Grandparents fulfill an important social role for their grandchildren. Sometimes, they act as secondary parental figures. Other times they are a source of emotional support and financial resources for a child with parents who are spread too soon.
Grandparents can also fulfill more intensive roles in the lives of children whose parents have real struggles. Substance abuse, criminal incarceration and health issues, including mental health issues, can all leave parents unable to properly take care of their children. Grandparents can provide stability and even housing when parents are unable to do so.
Although you may step up to try to help when your child struggles to parent, the state might eventually feel the need to intervene. If your child loses custody because the state terminates their parental rights, you will be in an awkward position where you cannot spend time with your grandchild anymore. Do you have the right to seek visitation when your child no longer has parental rights?
State involvement can affect the whole family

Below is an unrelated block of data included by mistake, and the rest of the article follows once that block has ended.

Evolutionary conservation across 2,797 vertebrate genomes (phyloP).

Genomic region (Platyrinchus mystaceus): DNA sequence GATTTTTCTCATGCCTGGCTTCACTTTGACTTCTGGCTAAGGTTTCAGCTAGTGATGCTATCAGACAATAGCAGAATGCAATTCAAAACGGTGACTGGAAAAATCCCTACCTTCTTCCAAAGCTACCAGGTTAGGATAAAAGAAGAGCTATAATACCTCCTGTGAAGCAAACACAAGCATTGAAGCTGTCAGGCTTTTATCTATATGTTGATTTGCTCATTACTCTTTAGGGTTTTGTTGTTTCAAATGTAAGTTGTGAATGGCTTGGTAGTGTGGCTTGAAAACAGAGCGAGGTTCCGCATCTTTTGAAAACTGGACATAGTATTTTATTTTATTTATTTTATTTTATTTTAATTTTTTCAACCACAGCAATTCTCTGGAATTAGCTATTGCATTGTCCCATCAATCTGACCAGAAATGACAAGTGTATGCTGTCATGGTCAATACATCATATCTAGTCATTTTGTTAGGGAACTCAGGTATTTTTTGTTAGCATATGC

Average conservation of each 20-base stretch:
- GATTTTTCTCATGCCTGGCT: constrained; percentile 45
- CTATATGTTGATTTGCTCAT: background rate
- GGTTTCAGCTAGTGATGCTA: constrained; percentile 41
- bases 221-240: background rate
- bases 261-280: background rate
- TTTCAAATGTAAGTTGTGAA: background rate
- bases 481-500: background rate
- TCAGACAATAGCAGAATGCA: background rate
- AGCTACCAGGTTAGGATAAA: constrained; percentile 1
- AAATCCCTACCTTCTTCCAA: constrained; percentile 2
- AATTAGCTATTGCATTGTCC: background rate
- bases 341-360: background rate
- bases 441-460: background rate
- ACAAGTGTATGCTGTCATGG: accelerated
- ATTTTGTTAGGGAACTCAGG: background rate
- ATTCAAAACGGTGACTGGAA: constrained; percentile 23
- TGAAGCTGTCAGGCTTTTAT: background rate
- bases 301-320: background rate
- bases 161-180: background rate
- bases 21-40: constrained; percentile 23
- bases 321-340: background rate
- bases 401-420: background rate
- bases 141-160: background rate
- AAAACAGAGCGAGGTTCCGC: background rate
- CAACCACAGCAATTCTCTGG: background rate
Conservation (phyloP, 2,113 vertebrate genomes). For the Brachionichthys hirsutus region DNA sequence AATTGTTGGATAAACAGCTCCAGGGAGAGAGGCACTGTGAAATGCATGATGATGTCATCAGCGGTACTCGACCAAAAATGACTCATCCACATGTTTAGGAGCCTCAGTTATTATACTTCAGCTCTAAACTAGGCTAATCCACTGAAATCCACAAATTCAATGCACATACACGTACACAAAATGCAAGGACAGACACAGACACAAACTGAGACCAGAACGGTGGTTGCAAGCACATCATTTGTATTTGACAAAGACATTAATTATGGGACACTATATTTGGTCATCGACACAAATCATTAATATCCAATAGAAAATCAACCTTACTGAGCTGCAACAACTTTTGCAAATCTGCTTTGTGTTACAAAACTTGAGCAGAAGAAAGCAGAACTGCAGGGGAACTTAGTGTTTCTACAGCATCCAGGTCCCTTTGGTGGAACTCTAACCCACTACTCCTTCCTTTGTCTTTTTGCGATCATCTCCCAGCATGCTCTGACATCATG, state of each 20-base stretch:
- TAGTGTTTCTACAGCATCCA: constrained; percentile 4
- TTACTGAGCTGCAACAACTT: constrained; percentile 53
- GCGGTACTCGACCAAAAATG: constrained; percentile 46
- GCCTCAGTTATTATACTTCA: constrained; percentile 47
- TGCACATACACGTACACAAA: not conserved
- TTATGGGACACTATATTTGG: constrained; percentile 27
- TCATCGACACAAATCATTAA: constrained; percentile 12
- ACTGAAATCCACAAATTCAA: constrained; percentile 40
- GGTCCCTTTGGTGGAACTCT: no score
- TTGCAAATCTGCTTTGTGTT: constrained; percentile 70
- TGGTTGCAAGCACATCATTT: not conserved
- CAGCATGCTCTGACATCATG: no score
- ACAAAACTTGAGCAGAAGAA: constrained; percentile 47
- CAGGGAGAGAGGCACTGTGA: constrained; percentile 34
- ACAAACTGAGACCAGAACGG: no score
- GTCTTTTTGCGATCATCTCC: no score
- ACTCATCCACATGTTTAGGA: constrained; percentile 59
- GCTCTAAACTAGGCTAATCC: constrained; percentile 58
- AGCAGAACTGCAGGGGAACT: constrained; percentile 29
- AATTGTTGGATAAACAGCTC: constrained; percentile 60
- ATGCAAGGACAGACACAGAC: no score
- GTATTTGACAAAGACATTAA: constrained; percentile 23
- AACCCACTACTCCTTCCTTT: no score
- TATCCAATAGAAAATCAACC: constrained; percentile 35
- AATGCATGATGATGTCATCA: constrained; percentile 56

The unfortunate truth for grandparents worried about their grandchildren because the state has terminated the parents’ rights is that such legal action typically severs the relationship of all other family members, including grandparents, uncles, and aunts.
While you can sometimes ask for visitation when your grandchildren aren’t living with their parents or when the parents go through a messy divorce, California does not offer very much support for grandparents worried about their grandchildren when the state has terminated the parent-child relationship.
How can you protect your grandchildren if your child is no longer a parent?
If you can’t ask for visitation so that you can at least see your grandchildren and continue providing emotional support to them, how can you help them through this difficult time? Your best option may be to look into stepping up into a guardianship role or talking with the state about the possibility of adopting your grandchildren.
You may be able to protect your rights by becoming more involved with your grandchildren instead of letting go because the state has intervened. Learning more about grandparent rights, including the possibility of adoption, can help you support your grandchildren during a difficult time for your family.